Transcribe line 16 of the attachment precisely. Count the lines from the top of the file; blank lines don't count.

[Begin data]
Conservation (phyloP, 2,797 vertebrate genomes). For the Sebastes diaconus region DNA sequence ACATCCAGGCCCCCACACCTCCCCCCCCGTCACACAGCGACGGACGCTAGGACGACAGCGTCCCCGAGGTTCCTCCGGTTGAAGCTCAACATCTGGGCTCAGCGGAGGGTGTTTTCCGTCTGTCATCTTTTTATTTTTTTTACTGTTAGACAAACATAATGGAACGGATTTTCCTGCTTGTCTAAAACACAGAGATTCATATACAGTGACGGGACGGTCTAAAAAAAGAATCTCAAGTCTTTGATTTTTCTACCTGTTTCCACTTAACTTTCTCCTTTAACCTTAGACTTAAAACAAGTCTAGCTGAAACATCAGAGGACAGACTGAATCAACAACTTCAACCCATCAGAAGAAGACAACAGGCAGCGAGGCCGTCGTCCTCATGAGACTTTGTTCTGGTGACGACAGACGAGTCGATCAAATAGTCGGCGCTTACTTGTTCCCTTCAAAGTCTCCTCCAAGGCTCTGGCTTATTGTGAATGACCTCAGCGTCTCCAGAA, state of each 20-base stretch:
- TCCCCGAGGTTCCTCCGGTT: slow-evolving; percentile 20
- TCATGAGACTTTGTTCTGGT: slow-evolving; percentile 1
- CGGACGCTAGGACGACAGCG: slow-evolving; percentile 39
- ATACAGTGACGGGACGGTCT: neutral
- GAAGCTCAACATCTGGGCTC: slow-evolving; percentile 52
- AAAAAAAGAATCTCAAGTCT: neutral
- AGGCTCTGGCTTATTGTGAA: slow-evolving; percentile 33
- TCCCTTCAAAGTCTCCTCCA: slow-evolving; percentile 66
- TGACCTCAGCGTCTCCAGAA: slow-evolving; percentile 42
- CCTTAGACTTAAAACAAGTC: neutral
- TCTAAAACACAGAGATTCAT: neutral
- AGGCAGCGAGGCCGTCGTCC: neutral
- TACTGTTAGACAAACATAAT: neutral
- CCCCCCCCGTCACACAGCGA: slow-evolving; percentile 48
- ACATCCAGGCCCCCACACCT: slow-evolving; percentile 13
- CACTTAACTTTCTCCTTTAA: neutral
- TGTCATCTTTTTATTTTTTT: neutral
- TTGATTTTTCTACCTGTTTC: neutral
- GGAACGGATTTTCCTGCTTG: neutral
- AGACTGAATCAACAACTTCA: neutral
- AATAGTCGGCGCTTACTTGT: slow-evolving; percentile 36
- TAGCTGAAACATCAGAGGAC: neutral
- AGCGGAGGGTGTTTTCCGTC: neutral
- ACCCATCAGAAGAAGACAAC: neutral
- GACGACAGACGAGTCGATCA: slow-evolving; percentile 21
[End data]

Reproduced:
- ACATCCAGGCCCCCACACCT: slow-evolving; percentile 13